Remembering Kent State Massacre, May 4, 1970
Gotta get down to it
Soldiers are gunning us down
Should have been done long ago
What if you knew her and
Found her dead on the ground?
How can you run when you know?
— “Ohio,” by Crosby, Stills, Nash and Young
A total of 67 shots were fired on that warm spring day. It was May 4, 1970, 49 years ago, at Kent State University in Ohio. The cruel and bloody events of that day left an indelible stamp on the consciousness of a generation, including on me.
In some ways, the atmosphere leading up to the bloodshed seems eerily contemporary: an isolated and increasingly paranoid president and an administration engaged in undermining the press and lying to the public.
On April 30, 1970, a perspiring President Richard Nixon went on TV to announce the invasion of Cambodia — a major escalation of the war in Southeast Asia. His action sparked widespread outrage. At Kent State, a series of protests and rallies took place, including the torching of the ROTC building, a dilapidated wooden structure scheduled for demolition, under suspicious circumstances.
With that event as a pretext, the Ohio National Guard occupied the campus. Over the next two days, students were bayoneted and clubbed by guardsmen, tear gas inundated the campus, and helicopters with searchlights hovered overhead at night.
Nixon branded the student protesters as “bums.” Then Ohio Gov. Jim Rhodes called them “worse than the brown shirts ... we will use whatever force necessary to drive them out of Kent!" The inflammatory remarks were a prescription for repression.
On May 4, students gathered to protest the war and the military occupation of the university. Guardsmen, armed with live ammunition and firing teargas canisters, advanced on the peaceful group. We ran away, but the Guard continued the barrage.
Our gathering was dispersed and the soldiers began to march away. Suddenly, a group of guardsmen spun around, aimed and fired their weapons.
We looked about in disbelief; the victims were not even near the troops. Allison Krause, who had proudly marched in previous demonstrations, was 330 feet away from the nearest guardsman when she was fatally gunned down. A friend of mine, Sandy Scheuer, was 390 feet away, walking to class. She was shot through the neck and killed. Another friend, Robbie Stamps, was almost 500 feet away when wounded.
Four young people lay dead: Allison Krause, Bill Schroeder, Sandy Scheuer and Jeffrey Miller. Nine more were wounded. Dean Kahler was paralyzed for life.
To this day, the extent of government involvement in the massacre has never been fully revealed. Among the many photos of May 4 are some of a paid FBI informant holding a pistol in the crowd. His presence has never been explained. The truth of the massacre at Kent remains hidden in the fog of war.
The killings at Kent were followed 10 days later with a police barrage of bullets into a dormitory at Jackson State in Mississippi. James Earl Green and Phillip Lafayette Gibbs were gunned down and an unknown number of others were wounded.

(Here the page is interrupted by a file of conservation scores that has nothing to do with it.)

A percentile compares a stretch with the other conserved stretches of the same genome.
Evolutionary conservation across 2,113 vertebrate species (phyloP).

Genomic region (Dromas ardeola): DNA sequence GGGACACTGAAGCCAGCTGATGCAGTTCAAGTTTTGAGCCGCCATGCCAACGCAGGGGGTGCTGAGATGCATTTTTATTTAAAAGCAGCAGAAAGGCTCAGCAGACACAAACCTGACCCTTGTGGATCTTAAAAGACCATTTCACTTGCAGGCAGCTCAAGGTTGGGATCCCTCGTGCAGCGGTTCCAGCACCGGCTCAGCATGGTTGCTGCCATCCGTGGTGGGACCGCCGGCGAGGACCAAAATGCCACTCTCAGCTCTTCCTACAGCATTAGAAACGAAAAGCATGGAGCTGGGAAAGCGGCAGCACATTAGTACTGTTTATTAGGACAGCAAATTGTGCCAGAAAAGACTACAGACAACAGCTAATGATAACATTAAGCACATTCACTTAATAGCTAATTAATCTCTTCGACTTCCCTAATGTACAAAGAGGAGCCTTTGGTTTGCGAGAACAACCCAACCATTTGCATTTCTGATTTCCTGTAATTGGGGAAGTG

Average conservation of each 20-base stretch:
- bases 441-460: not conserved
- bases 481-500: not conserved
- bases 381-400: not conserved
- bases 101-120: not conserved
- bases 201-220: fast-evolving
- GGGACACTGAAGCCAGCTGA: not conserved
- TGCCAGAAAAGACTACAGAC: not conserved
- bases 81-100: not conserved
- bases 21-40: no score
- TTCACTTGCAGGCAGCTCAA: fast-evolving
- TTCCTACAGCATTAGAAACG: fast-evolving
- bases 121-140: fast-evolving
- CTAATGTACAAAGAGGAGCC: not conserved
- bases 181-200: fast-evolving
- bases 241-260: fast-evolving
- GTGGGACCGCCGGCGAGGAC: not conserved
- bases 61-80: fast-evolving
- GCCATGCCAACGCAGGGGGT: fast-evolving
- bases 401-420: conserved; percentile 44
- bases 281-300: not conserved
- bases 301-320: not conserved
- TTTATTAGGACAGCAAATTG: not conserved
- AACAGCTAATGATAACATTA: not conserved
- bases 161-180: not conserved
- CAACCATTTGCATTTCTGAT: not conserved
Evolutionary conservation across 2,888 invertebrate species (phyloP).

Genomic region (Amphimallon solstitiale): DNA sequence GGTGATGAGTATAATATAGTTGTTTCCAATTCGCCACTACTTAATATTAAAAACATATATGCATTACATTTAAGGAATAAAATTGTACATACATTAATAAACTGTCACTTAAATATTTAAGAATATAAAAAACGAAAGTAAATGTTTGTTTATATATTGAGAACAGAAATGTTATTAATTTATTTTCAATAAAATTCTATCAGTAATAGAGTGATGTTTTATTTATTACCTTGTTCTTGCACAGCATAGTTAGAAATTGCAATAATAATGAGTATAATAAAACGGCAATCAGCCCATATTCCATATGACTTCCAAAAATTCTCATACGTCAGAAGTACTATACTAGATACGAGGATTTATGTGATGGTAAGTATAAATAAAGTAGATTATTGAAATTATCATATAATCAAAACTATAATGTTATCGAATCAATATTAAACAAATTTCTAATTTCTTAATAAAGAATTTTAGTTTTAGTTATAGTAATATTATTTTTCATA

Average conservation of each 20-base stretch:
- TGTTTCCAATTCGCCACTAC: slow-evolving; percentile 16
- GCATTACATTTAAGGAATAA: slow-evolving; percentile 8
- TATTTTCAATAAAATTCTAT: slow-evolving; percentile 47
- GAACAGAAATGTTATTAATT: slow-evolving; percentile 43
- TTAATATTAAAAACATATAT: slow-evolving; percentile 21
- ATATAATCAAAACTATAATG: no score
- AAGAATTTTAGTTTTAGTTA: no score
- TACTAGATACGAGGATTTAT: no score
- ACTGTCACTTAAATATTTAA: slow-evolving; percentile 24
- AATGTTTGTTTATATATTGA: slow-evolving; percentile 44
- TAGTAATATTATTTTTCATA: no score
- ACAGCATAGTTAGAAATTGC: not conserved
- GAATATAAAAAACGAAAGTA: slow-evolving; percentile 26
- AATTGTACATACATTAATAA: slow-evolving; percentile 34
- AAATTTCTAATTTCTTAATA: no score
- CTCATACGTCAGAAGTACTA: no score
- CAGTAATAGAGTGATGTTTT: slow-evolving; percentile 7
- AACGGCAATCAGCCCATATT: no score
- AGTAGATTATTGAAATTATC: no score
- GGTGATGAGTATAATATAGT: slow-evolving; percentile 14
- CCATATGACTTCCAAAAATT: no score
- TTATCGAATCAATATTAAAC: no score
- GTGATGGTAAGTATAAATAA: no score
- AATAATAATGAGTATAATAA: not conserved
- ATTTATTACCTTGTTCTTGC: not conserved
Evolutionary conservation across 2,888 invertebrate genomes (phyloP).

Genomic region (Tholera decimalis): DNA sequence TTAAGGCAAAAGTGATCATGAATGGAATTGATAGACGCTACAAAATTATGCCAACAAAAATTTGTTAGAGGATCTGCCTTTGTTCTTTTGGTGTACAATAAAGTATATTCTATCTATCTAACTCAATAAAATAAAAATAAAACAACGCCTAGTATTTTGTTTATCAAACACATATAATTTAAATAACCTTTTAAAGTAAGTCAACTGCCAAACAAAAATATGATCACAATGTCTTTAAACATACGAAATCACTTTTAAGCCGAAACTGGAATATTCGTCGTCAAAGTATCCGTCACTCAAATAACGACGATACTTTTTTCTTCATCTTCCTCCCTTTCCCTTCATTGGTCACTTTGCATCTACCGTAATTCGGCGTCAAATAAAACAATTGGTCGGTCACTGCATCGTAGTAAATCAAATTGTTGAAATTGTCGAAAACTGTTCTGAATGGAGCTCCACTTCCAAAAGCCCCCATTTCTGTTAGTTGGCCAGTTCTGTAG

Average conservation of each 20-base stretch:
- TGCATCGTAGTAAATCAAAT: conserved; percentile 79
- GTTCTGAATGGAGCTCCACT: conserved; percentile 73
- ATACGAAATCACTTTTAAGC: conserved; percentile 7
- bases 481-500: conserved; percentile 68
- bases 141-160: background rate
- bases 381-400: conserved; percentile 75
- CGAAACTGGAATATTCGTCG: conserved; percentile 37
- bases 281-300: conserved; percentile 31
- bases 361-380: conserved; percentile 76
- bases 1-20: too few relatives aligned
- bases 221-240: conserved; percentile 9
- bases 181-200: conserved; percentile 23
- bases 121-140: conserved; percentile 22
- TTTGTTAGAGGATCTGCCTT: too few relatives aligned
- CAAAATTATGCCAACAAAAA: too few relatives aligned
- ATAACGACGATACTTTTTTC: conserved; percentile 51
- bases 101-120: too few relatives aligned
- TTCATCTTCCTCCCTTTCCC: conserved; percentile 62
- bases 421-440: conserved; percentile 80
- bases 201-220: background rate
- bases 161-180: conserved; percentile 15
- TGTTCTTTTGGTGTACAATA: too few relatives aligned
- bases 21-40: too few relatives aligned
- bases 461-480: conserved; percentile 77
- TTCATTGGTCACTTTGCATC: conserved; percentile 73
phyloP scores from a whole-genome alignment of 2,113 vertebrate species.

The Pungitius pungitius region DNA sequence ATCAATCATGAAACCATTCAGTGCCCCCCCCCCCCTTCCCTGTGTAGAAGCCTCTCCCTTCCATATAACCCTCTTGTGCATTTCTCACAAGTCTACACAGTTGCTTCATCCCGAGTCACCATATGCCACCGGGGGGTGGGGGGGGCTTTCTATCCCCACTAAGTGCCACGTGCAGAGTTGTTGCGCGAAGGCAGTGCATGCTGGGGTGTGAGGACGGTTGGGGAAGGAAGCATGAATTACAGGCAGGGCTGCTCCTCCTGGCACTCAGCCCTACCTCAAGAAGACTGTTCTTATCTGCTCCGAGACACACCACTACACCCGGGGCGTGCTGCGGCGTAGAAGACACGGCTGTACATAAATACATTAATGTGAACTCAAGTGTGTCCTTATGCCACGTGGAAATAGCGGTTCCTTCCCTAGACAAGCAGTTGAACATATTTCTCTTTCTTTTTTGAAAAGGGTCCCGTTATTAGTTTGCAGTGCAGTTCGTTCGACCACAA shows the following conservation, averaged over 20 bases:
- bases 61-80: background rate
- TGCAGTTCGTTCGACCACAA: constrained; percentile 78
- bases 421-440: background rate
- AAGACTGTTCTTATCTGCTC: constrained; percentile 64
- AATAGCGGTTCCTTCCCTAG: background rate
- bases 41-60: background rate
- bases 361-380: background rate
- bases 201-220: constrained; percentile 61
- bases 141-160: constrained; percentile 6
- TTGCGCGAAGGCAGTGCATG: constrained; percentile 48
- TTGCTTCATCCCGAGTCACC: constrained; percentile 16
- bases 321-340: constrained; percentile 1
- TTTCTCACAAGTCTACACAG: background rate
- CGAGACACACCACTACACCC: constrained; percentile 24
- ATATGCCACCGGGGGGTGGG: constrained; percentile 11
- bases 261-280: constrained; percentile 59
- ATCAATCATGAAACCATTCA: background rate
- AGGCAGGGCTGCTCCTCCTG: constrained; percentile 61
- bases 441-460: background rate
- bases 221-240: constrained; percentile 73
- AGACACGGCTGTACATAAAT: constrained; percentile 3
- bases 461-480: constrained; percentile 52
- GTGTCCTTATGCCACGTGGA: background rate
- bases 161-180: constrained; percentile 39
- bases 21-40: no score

The shootings sparked an unprecedented national student strike. Hundreds of thousands of students stopped business as usual. They began meeting, discussing, debating, creating and using their campuses as bases for organizing and reaching deep into the heart of the country with their anti-war message. We provided support to the thousands of active-duty, anti-war GIs who became a key factor in ultimately compelling the U.S. to withdraw from Southeast Asia.
The decade-long struggle over Vietnam proved that only a massive movement could end the war. Then, as now, peace will not come from a government that is without compassion or vision — and war will not be ended by a timid and impotent legislature that continues to fund the war machine.
Over the next year, there will be numerous commemorative events leading up to the 50th anniversary of the shootings. Much of this undoubtedly will continue to obscure the truth about U.S. involvement in Southeast Asia and repression here at home. The unprecedented assault on Julian Assange should remind us how much the warmakers fear the truth.
Today, along with rising nationalism and permanent war, we face nothing less than the extinction of our species in a carbon-based nightmare of climate change denial.
As in 1970, our hope for a more peaceful future lies with our own empowerment. Protests continue against U.S. wars and occupations, environmental destruction, racism and sexism. Millions of immigrants have shed their invisibility in a great new movement for civil and human rights.
In these movements lies the hope for the future — to reject corporate greed and relentless violence and to build a world that values peace and social justice.
Mike Alewitz was the founder and chairman of the Kent State Mobilization Committee Against the War in Vietnam and an eyewitness to the shootings. He was among the leaders of the national student strike that followed. A mural painter and professor emeritus at Central Connecticut State University, he lives and works in New London.
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